Workplace revolution gives food for thought

It is official. The employment landscape has changed dramatically. The past year has seen the biggest shift towards individual rights ever witnessed in the past quarter of a century.

Acas is an organisation which is not known for putting out headline-grabbing statements. But these are the words from its chairwoman Rita Donaghy as the body publishes its long-awaited annual report today.

The soothing orange and blue pages of its well-presented annual report disguises the bad news it contains. The sting is in the stark figures that are highlighted: a 32 per cent rise during 1999-2000 in individual complaints dealt with by Acas conciliators where employees have or want to take their case to an employment tribunal.

Even though three-quarters of the 164,525 cases are resolved before they reach the tribunal system – a real success for Acas – it shows the time and expense HR practitioners have to put in to defend cases brought by disgruntled employees.

The shift away from the old-style union-employer strife is to be welcomed but the pace at which tribunal claims are rising is disturbing for employers.

And it is not going to stop. DTI Secretary Stephen Byers has been reassuring employers during visits this summer that there is no more employment legislation on the horizon, to the relief of companies. It seems he has lulled them into a false sense of security as yet another directive from Brussels raised its head last week.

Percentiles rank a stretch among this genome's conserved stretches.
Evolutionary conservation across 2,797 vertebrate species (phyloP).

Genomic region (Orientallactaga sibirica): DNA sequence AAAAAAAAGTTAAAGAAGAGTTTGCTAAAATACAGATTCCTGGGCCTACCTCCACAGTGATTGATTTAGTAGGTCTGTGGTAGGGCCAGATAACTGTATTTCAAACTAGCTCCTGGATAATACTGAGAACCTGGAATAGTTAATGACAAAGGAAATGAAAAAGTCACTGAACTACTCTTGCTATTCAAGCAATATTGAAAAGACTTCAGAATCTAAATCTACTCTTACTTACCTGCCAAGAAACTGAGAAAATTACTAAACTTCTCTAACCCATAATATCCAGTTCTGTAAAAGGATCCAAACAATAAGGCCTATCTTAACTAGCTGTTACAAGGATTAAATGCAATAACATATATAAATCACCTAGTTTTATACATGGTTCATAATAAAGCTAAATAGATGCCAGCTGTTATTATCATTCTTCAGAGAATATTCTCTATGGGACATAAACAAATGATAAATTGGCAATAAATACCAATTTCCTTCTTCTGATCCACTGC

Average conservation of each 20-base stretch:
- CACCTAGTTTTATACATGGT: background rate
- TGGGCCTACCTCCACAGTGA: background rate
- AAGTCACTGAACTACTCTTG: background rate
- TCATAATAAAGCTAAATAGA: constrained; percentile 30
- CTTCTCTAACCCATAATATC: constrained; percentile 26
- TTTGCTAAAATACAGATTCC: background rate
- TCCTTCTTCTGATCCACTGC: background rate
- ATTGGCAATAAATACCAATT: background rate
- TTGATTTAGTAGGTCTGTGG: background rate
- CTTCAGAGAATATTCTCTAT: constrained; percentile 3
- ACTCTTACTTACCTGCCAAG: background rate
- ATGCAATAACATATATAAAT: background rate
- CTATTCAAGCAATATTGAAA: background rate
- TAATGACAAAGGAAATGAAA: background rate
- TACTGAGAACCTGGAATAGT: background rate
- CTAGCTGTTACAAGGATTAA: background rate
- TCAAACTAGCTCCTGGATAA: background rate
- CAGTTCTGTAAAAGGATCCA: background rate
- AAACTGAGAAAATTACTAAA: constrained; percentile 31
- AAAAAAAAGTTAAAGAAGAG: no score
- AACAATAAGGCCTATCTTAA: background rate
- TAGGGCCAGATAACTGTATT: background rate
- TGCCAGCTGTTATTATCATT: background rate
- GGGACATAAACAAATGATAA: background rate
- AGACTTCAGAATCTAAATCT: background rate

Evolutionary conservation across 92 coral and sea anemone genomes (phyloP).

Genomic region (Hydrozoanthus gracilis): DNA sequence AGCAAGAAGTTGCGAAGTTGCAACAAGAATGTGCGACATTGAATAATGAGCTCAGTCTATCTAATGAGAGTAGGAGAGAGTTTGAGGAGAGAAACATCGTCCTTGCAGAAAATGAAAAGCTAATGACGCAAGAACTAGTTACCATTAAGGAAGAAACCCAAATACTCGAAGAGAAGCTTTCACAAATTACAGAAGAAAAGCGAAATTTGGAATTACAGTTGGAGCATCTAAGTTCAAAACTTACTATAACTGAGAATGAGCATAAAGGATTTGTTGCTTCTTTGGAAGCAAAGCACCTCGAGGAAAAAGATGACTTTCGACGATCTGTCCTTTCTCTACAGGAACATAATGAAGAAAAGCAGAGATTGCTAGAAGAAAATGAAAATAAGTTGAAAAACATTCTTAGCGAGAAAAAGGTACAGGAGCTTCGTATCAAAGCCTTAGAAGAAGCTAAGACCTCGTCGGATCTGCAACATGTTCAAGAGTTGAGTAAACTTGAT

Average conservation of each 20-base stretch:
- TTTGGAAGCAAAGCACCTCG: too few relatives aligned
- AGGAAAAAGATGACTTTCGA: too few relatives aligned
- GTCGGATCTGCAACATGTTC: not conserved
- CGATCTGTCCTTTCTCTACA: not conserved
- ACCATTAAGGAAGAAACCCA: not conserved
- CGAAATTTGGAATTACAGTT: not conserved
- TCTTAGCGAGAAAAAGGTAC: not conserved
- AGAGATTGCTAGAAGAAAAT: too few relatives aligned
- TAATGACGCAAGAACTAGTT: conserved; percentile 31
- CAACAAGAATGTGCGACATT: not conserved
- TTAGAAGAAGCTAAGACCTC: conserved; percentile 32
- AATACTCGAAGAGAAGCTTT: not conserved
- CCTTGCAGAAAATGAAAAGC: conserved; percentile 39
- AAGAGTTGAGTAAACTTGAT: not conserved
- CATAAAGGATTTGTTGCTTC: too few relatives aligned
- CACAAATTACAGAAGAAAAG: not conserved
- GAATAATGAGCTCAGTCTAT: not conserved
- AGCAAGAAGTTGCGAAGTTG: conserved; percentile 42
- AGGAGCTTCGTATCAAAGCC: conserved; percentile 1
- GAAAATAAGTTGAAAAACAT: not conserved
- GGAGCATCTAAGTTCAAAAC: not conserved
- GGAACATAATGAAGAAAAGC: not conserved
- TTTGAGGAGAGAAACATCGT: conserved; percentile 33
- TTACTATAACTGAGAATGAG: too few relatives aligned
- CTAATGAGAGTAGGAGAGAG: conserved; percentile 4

The EU’s Employment and Social Policy Council agreed the new EU Anti-discrimination directive last week which makes it illegal for employers to discriminate against staff on grounds of age, sexual orientation, religion or disability. This has come through at a speed which has surprised the profession even though it will not come into UK law for another six years.

Employers are likely to face a tidal wave of costly claims from older staff in particular, which will lead to an explosion of claims going to tribunal. This is food for thought as thousands of HR professionals up and down the country gather in Harrogate for the annual CIPD conference this week.

Many think the rise in claims has turned employment relations into a bonanza for lawyers. Where will it all end?

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